• consistently seek out opportunities to be alone with children
  • take holidays alone with children
  • sleep in the same bed / bedroom as children
  • have a history of allegations made about them sexually abusing children. These may or may not have been substantiated by child protection or proven in a court of law
  • not have had many long term intimate relationships with adults
  • prefer child exploitation material to adult pornography or watch ‘barely legal’ pornography (where adults are depicted to look younger or like children).
Has previously used intimidation and manipulation to sexually assault adults or children.

A pattern of intimidation or manipulation to sexually assault adults and/or children is observed in:

  • criminal history
  • police events
  • Child Safety records for the alleged abuser.
Has sexual interests that are likely to cause humiliation, pain or distress to others.

The alleged abuser or offender may be viewing, creating or disseminating pornography or engaging in sexual behaviours that:

  • are without consent
  • are degrading
  • cause humiliation to others
  • involve animals
  • disregards the sexual needs of others.
Has attitudes that support the sexual assault of children / adults.

The alleged abuser or offender may have attitudes that:

  • men are dominant over women
  • men are entitled to sex
  • men cannot control their desire for sex
  • children ‘flirt’
  • children ‘want sex’ or ‘like sexual activity’
  • children ‘lead adults on’.
Has emotional similarities to children.

The alleged abuser or offender may:

  • identify children as his primary friends
  • identify himself as being ‘childlike’
  • identify that he prefers the company of children.
Lacks emotionally intimate relationships with adults.

The alleged abuser or offender may:

  • have few adult friends
  • be observed to be more comfortable relating to children than adults.
Has low levels of self-control.

The alleged abuser or offender may have:

  • difficulty managing his anger
  • difficulty managing personal finances
  • substance misuse issues.
Is experiencing chronic instability in many aspects of his life.

The alleged abuser or offender may:

  • be unemployed
  • living in unstable housing
  • experiencing financial stress.
Has poor problem-solving skills.

The alleged abuser or offender may have difficulty:

  • organising his thoughts
  • following through on plans
  • understanding complicated instructions.

These difficulties may be observed in his challenges sustaining employment or participating in safety planning/ case planning discussions with child protection or other agencies.

Is resistant to rules and supervision.

The alleged abuser or offender may:

  • take pride in being ‘a rebel’
  • have difficulty sustaining jobs that require him to follow rules and procedures
  • be very resistant to child protection supervision or involvement.
Has negative social influences.

The alleged abuser or offender may have friends that are or have been:

  • engaged in criminal activity
  • substance misusing
  • violent
  • known to child protection
  • alleged, charged or convicted of sexually assaulting children or adults.

Understand female alleged abusers or offenders

While men account for the majority of known cases of child sexual abuse, be aware that girls and women can and do perpetrate child sexual abuse. With females more often the primary carer of children, it may be that female sexual offending is under reported and more difficult to identify.

International studies suggest that female perpetrated sexual abuse against both adults and children accounts for a significant minority of sexual offending. In Australia, the rate is reportedly close to five per cent. However, the actual proportion may be higher. Many victims of sexual abuse by a female feel too embarrassed to tell others, or think they won’t be believed.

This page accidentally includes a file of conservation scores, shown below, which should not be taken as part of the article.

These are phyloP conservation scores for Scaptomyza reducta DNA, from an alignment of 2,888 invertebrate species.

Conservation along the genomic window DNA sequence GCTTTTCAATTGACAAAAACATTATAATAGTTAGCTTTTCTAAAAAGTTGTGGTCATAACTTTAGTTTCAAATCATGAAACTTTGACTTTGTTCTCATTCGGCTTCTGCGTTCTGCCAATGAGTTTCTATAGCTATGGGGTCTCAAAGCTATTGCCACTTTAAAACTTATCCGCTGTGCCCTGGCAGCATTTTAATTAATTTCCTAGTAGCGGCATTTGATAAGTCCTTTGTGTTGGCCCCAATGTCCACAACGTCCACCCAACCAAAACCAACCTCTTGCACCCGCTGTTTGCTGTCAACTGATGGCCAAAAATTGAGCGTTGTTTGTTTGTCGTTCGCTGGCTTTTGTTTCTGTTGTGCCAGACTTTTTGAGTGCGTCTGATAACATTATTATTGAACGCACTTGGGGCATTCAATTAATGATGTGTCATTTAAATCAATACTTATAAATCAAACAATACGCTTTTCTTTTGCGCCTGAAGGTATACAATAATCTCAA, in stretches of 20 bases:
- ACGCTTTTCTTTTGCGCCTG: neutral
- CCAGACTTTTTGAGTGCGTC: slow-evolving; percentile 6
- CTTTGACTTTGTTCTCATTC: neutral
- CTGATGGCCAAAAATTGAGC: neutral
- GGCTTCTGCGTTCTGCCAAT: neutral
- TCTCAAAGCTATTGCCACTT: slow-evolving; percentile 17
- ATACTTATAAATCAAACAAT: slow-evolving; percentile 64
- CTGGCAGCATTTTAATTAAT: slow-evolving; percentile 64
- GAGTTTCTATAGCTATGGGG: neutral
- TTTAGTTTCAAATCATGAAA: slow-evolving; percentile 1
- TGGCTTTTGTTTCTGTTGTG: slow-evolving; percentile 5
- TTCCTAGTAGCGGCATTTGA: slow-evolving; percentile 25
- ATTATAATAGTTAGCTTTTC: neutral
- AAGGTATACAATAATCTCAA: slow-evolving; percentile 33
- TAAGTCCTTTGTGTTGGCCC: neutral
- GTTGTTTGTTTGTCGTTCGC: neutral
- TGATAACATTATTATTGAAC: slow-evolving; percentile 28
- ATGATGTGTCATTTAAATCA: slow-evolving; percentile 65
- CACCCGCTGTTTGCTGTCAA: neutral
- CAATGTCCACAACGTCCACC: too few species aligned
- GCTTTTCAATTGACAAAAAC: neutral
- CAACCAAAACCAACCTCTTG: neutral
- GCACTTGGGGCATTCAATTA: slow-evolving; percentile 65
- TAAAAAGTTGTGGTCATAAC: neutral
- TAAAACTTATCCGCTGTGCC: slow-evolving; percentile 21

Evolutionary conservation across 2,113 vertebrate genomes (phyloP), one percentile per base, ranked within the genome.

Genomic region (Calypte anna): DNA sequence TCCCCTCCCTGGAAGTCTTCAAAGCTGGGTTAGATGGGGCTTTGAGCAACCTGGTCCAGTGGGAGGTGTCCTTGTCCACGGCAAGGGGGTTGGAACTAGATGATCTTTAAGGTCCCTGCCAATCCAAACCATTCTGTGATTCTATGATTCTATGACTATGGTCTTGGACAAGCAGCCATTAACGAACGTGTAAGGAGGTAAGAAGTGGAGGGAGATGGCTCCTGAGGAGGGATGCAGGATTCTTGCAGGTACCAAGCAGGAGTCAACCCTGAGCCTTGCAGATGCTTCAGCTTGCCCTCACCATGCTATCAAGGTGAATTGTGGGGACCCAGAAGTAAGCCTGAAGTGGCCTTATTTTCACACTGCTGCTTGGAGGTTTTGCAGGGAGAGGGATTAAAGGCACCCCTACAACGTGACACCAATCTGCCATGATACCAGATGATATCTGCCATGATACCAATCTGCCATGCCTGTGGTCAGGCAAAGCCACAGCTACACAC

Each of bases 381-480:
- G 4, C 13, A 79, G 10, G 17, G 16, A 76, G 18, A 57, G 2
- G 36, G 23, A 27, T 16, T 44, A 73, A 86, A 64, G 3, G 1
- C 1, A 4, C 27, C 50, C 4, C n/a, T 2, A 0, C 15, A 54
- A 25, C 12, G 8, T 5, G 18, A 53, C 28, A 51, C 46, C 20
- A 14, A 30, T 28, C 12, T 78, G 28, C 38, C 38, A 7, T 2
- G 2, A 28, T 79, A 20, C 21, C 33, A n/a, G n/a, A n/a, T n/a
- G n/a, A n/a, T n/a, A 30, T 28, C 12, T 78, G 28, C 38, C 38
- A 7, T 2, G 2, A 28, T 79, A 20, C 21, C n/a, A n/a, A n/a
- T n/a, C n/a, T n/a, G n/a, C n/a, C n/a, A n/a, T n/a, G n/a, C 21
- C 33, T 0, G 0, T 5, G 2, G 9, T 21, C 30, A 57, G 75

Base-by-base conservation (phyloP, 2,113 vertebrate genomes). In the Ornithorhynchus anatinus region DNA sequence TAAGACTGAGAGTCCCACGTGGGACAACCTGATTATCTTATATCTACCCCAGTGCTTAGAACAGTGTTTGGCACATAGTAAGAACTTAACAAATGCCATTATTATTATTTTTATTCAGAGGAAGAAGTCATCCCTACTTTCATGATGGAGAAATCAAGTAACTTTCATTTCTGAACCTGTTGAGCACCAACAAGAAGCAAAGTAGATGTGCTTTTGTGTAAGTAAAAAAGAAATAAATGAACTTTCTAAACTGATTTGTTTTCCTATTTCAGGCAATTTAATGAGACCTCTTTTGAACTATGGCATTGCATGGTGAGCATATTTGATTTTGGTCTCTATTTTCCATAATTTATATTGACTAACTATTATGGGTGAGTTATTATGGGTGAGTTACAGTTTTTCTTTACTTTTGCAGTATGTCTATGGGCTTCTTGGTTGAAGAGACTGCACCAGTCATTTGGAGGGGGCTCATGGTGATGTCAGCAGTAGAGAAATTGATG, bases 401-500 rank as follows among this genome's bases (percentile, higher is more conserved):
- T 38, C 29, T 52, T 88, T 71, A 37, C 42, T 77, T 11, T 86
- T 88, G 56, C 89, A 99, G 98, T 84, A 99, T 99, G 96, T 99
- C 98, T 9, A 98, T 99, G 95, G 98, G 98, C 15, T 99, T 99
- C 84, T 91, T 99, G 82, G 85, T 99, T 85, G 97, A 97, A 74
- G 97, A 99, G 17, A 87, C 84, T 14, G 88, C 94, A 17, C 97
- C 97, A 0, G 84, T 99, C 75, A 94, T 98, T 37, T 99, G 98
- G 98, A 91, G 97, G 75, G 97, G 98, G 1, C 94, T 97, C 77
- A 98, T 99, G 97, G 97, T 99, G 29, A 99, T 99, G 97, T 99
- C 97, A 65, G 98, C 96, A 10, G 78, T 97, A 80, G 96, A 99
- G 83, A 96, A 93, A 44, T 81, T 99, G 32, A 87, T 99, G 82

Female alleged abusers or offenders who sexually abuse children are often marginalised and lonely. They may have experienced abusive childhoods (including sexual abuse), poor attachment to adult caregivers, trauma, intimate partner violence and mental health issues (Ford, 2006; Vandever, 2002). As adults, they experience repeated domestic violence and isolation and may have a co-perpetrator who is participating in the sexual abuse.


While there is not a large body of research to draw on, what is written strongly suggests that a child who is sexually abused by a female will experience similarly negative impacts including depression, self-harming, suicidal ideation, fear, anxiety, social isolation and substance abuse. These negative impacts can be compounded by community perceptions that minimise and trivialise the abuse.

An Australian study of 231 psychiatrists, psychologists and child protection workers found that both male and female practitioners described sexual abuse by a female as less damaging and less worthy of professional intervention and criminal prosecution than male perpetrated sexual abuse, which is not the case. Every case of sexual abuse requires an empathic response from professionals that acknowledges and validates the child’s experience.  


Researchers who have developed models for understanding female offending advocate strongly for an approach that takes into account the female’s safety, her past trauma, her social and emotional functioning and her relationships with others.

Further reading

Chapter four of the New South Wales Office of the Senior Practitioner Child Sexual Abuse Literature Review for more information on characteristics of alleged abuser or offenders.

Royal Commission Final Report, Volume 2, Nature and Cause from p.94 onwards, in particular chapter 5.

Understand the signs of manipulation and coercion within a family or community

Experts say…

In order to escape accountability for his crimes, the perpetrator does everything in his power to promote forgetting. Silence and secrecy are the perpetrator’s first lines of defence. If secrecy fails, the perpetrator attacks the credibility of his victim. If he cannot silence her absolutely, he tries to make sure no one listens.”

- Judith Herman (1997), Author and academic, Professor of psychiatry, Harvard University and psychiatric director at the Women’s Mental Health Collective in Somerville, Massachusetts.



Tactics that manipulate and coerce adults who are connected to the child and family are frequently used by alleged abusers or offenders to prevent adults from noticing and responding to their sexual abuse.